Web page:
Did you ever see a Hoyt Boom in action? I had one on my staysail on my Island Packet 380. It worked great with the roller furling sail and didn't require a track on deck. One sheet trims the sail. The boom flexes up or down in response to sheet tension to maintain a good sail shape. Another nice feature is that you don't need a topping lift. Very simple, very effective.

The Alerion boats use it for a completely self-tending jib. I have no idea what it would cost to retrofit one.
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Old 02-10-2011, 06:20   #6
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Re: Self-Tacking Jibs

One of the major advantages of a self-tacking staysail, ours is on a boom and traveller, is the ability for anyoen to single hand. It is my go to sail when I have to single hand. With that and the mizzenI do pretty well even in close quarters.
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Old 02-10-2011, 09:05   #7
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Re: Self-Tacking Jibs

all great info, thanks.

can i ditch the self tack, if i want to fly the genoa?

while i will be doing a lot of single handing, i dont like the idea of being restricted to a smaller sail (not to mention the previous owner left the jib on the roller for 10 years and i currently only have the genoa and i was not planning on buying a new jib until the winter when i convert to the cutter rigging.)

i was looking at the harken self tacker with boom which i think addresses some of issues as nothing is raised off the deck.

anyone use this: Harken Self-tacking Jibs & Staysails
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Old 02-10-2011, 09:24   #8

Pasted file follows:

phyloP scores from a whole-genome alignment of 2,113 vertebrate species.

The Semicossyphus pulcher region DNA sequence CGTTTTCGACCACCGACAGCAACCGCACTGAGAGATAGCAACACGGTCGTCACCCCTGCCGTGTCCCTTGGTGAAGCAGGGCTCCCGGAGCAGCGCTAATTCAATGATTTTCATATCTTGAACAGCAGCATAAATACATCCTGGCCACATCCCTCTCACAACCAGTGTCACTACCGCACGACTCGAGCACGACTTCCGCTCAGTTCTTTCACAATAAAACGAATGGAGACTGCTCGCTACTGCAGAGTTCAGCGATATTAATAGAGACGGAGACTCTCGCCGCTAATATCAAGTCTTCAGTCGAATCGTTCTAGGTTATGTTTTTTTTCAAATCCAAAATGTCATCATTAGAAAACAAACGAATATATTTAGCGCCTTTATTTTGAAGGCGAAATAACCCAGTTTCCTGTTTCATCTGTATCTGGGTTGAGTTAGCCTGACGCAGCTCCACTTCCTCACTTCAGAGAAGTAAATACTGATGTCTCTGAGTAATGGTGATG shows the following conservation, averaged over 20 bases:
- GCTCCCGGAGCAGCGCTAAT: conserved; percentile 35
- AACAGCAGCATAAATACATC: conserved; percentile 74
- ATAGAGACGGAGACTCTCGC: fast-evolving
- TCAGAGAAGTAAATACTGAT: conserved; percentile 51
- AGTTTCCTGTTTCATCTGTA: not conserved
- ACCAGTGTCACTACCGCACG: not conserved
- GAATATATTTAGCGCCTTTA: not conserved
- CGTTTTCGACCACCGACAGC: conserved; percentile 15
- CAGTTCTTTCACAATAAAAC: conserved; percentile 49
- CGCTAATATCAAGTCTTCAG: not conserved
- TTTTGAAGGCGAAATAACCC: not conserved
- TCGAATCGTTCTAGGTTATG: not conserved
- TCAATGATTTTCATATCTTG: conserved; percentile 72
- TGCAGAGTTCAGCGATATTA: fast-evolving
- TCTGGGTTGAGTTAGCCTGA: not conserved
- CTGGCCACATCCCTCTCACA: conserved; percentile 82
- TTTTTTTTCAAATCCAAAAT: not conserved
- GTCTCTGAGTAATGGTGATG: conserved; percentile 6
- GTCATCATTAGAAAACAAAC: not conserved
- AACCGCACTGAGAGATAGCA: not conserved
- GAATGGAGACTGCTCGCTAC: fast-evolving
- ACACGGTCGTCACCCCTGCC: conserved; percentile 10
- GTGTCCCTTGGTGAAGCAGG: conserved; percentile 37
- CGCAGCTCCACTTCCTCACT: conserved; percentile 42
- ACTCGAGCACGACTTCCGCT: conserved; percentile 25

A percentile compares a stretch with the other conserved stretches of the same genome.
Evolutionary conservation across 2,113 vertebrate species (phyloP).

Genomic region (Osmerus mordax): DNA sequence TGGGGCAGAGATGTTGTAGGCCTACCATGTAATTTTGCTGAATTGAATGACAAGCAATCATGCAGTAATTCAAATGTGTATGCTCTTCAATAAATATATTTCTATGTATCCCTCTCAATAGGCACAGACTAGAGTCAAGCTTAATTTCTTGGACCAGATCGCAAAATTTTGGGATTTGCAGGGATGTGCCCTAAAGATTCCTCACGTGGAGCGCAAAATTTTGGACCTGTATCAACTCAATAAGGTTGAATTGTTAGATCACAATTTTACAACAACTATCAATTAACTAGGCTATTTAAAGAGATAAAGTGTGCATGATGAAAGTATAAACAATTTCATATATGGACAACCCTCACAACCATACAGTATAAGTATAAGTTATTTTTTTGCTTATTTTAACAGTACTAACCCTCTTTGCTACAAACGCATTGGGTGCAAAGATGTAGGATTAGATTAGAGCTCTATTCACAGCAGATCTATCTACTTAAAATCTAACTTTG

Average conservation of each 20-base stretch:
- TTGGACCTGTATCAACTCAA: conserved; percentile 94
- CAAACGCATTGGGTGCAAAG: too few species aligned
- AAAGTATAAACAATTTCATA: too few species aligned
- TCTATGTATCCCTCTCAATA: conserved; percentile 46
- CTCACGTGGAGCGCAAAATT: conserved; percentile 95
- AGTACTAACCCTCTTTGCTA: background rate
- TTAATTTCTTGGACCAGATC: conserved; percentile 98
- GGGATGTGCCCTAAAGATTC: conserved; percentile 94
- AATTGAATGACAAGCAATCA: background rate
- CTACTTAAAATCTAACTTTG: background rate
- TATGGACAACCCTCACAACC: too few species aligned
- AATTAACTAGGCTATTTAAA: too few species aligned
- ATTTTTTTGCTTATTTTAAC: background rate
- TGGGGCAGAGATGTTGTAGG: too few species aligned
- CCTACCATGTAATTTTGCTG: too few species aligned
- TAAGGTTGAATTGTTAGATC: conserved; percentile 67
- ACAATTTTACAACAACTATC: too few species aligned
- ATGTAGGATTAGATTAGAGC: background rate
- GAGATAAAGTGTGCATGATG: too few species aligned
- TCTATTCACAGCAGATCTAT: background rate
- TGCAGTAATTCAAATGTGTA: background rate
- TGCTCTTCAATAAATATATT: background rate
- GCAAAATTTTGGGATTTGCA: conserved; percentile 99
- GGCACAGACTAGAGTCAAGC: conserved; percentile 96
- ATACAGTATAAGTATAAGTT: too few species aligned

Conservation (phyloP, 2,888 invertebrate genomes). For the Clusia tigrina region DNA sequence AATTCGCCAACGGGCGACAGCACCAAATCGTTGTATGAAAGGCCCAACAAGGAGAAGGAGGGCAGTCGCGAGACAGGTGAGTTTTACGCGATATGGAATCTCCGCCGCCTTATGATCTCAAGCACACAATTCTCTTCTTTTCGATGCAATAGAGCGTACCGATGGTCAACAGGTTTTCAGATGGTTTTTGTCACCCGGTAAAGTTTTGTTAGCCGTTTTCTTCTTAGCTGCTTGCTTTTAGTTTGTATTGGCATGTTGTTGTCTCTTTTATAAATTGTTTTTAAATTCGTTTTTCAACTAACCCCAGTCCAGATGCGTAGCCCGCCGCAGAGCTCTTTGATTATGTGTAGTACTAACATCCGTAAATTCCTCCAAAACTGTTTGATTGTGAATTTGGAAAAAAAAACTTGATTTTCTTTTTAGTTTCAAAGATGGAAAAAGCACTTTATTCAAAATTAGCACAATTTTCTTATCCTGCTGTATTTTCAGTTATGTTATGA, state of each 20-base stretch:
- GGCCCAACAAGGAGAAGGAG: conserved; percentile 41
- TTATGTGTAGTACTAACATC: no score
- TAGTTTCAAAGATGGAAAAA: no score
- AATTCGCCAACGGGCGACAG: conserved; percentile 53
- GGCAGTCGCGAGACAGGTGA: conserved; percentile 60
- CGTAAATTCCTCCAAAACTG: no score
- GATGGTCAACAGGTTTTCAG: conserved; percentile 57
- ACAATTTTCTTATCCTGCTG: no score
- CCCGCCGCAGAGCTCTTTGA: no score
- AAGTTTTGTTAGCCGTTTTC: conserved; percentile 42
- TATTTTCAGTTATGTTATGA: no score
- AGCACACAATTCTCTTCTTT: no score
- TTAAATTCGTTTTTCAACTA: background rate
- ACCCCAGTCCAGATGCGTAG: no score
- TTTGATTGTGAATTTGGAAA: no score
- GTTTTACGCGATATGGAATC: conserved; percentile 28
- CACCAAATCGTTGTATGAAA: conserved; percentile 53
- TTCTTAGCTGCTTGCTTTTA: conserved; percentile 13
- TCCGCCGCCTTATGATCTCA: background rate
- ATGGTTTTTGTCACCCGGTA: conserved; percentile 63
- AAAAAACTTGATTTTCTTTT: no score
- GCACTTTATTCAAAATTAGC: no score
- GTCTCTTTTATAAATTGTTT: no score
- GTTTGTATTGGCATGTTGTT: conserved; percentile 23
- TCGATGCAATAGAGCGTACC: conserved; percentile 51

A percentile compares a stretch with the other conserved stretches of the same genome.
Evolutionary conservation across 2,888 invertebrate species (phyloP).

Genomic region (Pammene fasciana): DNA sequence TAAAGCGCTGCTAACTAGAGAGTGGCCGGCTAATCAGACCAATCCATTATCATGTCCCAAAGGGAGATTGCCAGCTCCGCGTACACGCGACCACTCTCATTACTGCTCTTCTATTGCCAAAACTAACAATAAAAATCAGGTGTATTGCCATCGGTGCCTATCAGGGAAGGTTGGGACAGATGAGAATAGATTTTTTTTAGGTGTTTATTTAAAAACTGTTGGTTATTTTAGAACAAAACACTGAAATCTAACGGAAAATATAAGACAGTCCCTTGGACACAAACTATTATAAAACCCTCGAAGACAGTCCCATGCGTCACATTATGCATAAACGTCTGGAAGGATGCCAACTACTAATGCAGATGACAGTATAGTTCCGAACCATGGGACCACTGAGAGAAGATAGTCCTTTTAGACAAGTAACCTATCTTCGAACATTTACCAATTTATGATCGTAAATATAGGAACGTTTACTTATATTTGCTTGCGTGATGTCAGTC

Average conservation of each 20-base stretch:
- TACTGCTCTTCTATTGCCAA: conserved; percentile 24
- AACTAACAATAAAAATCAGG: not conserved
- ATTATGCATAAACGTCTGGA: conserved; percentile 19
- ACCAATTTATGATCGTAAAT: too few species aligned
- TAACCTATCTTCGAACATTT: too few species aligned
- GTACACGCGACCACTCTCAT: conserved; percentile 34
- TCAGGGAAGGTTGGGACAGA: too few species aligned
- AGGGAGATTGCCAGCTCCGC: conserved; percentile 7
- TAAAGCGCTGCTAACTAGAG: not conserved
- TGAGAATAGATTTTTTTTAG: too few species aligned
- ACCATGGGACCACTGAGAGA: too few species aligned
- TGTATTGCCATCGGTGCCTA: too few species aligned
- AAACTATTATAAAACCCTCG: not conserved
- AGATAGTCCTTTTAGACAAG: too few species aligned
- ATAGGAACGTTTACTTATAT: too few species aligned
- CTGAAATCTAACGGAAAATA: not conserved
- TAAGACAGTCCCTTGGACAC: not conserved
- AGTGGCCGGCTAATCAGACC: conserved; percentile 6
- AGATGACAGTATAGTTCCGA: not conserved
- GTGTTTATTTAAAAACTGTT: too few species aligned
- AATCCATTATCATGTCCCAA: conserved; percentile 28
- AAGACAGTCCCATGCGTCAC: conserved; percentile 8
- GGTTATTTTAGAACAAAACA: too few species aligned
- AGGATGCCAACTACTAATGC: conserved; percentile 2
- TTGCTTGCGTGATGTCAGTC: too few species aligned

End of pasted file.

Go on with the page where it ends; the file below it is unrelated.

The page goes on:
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Re: Self-Tacking Jibs

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Originally Posted by ssanzone View Post
all great info, thanks.

can i ditch the self tack, if i want to fly the genoa?
Rig the stay sail with self tacking. Does not impact the genoa rigging at all that way. Does not make sense to rig self tacking for the fore jib if you are going to add a staysail.

The Harkin diagrams are good. One thing you will sometimes see is the sheet line come from the traveler to up high on the mast and then back down and back to cockpit.
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Old 02-10-2011, 09:35   #9
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Re: Self-Tacking Jibs

Some cutter rigs have a self tacking staysail but the forestay would prevent the jib from being self tacking unless it didn't overlap wouldn't it? Unless you're adding a bowsprit they are going to overlap.

If the issue is ease of tacking when solo, it isn't difficult once you get used to it. I'm in a 42 foot and usually have a 150% genoa on. I have a fairly simple routine that allows me to tack on my own. Most of the time it goes very smoothly.
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Old 02-10-2011, 09:46   #10
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Re: Self-Tacking Jibs

hummingway,

i am with ya... the boat is in a yard having the standing rigging done. we started discussing sail plans and running rigging (mentioned that much of my time sailing will be solo) and the yard manager mentioned self tacking jibs.

after a bot of googling and some CF archives i was not sold on the value prop and posted.

i have managed a 135 (on a 38') by myself and didnt think it was that difficult which leads me to believe with time and practice, it will (can) be 2nd nature.

i guess i could be easily convinced. if all the feedback way 'self tack is DEF the way to go' it would be an easy decision.

-s